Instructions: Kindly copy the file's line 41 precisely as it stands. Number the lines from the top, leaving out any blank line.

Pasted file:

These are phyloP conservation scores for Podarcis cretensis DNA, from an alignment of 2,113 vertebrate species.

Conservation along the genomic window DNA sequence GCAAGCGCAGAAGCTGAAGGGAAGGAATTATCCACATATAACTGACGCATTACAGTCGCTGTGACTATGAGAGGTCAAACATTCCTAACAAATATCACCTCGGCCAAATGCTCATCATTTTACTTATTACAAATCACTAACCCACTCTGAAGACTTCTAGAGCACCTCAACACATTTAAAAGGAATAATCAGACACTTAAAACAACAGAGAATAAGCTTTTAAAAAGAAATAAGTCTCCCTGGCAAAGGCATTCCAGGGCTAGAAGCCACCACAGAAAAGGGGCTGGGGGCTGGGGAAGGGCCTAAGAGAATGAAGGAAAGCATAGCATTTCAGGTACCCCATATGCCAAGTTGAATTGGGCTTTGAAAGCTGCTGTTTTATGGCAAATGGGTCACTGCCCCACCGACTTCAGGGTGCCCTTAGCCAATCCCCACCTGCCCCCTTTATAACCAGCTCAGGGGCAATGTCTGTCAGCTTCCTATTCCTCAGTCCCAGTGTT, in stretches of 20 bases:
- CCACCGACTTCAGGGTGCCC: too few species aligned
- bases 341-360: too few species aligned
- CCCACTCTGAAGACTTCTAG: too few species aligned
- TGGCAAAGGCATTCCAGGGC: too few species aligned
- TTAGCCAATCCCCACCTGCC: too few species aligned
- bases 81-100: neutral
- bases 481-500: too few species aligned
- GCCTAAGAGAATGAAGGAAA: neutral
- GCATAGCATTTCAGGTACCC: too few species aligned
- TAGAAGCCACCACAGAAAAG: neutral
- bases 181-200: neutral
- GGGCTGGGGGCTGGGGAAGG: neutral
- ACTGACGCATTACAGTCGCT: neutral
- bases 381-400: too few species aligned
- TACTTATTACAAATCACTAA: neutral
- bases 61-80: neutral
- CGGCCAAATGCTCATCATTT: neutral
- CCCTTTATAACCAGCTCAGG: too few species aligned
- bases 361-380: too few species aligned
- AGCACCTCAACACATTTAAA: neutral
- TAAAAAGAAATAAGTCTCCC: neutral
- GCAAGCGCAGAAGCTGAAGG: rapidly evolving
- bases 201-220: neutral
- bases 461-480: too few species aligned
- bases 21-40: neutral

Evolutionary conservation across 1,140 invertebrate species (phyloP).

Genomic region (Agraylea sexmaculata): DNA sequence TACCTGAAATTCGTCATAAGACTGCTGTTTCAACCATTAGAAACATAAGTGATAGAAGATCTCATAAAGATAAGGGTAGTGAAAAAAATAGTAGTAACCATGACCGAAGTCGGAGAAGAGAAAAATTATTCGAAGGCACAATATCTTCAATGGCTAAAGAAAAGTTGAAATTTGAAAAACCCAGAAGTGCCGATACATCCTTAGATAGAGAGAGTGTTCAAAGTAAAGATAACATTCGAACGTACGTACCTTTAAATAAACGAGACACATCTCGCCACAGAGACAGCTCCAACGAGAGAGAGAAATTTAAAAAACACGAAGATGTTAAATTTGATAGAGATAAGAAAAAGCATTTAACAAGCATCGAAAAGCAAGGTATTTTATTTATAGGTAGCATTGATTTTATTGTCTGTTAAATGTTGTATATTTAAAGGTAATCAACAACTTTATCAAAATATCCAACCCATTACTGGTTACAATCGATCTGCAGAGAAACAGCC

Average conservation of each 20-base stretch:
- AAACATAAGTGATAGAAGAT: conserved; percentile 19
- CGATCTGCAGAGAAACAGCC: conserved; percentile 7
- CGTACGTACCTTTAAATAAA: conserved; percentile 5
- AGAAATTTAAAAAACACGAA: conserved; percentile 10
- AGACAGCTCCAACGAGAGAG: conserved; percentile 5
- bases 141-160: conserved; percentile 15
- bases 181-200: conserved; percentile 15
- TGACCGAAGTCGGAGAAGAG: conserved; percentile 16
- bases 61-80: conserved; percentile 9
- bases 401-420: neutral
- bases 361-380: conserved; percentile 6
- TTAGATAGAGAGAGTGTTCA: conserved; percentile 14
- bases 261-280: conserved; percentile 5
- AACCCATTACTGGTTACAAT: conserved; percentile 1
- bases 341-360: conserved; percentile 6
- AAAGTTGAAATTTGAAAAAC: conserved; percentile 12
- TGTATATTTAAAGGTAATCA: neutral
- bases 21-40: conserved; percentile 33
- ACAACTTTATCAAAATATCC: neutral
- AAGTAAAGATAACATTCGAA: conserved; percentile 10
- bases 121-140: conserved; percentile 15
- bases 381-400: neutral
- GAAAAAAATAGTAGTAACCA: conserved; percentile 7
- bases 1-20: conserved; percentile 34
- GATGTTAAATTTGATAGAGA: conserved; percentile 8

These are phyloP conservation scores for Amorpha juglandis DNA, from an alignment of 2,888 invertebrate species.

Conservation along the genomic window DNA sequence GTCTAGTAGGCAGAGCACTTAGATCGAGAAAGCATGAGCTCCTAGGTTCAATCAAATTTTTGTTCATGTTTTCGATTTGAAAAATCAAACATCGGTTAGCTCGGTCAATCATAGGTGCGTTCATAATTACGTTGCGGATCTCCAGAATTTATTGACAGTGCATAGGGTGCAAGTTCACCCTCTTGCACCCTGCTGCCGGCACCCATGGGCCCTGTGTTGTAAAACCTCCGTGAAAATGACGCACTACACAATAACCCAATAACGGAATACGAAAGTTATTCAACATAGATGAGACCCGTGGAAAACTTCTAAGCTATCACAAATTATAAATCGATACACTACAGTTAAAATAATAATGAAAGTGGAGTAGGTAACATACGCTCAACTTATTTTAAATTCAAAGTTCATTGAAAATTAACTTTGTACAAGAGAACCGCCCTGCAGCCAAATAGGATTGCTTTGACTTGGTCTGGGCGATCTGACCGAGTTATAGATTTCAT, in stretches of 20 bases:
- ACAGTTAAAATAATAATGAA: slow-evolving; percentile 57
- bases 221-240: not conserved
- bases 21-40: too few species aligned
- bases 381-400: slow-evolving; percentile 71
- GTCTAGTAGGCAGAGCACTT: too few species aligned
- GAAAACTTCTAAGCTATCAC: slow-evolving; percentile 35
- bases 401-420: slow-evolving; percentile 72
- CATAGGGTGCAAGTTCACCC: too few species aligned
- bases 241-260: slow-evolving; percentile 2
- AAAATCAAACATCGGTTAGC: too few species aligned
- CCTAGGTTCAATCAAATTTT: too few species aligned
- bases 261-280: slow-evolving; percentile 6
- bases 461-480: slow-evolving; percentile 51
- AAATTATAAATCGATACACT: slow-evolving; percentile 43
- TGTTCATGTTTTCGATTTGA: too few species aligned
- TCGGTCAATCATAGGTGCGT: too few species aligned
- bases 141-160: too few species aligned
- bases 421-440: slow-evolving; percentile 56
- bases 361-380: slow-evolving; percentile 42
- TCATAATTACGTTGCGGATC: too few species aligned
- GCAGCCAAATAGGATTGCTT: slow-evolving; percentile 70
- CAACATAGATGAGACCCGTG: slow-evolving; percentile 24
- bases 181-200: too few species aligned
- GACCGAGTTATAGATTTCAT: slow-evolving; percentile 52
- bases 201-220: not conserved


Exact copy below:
- bases 361-380: conserved; percentile 6